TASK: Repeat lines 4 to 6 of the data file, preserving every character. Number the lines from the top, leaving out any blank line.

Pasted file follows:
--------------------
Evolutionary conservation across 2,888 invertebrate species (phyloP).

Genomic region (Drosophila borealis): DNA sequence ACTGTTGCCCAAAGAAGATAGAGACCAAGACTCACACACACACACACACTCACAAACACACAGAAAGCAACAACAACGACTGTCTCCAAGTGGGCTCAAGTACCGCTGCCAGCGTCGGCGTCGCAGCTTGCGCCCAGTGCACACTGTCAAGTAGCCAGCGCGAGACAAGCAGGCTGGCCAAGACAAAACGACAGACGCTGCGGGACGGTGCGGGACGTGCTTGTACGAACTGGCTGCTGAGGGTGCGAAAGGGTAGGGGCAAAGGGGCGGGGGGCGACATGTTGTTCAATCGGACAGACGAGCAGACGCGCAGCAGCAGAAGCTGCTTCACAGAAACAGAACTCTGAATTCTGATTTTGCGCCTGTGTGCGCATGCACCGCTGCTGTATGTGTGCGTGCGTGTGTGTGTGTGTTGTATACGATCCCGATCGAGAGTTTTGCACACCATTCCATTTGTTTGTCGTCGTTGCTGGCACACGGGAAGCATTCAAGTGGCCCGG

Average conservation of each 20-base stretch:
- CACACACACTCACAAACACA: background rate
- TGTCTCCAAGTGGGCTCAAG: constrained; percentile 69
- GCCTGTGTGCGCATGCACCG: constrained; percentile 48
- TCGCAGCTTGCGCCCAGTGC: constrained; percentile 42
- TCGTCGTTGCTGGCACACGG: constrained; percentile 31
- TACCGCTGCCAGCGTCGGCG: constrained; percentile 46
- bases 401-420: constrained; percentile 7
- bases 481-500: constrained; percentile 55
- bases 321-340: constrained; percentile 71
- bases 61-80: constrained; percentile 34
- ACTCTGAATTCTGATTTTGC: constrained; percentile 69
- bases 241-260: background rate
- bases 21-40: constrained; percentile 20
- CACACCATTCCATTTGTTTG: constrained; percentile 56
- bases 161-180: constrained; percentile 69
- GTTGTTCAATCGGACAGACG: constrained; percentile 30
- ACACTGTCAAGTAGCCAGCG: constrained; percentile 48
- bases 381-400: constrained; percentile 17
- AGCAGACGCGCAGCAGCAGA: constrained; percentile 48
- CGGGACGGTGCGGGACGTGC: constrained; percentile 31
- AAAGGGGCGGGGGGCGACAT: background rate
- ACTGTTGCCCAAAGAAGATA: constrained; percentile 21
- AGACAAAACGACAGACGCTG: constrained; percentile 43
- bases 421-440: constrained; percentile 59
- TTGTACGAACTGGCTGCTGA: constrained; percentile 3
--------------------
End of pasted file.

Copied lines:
- CACACACACTCACAAACACA: background rate
- TGTCTCCAAGTGGGCTCAAG: constrained; percentile 69
- GCCTGTGTGCGCATGCACCG: constrained; percentile 48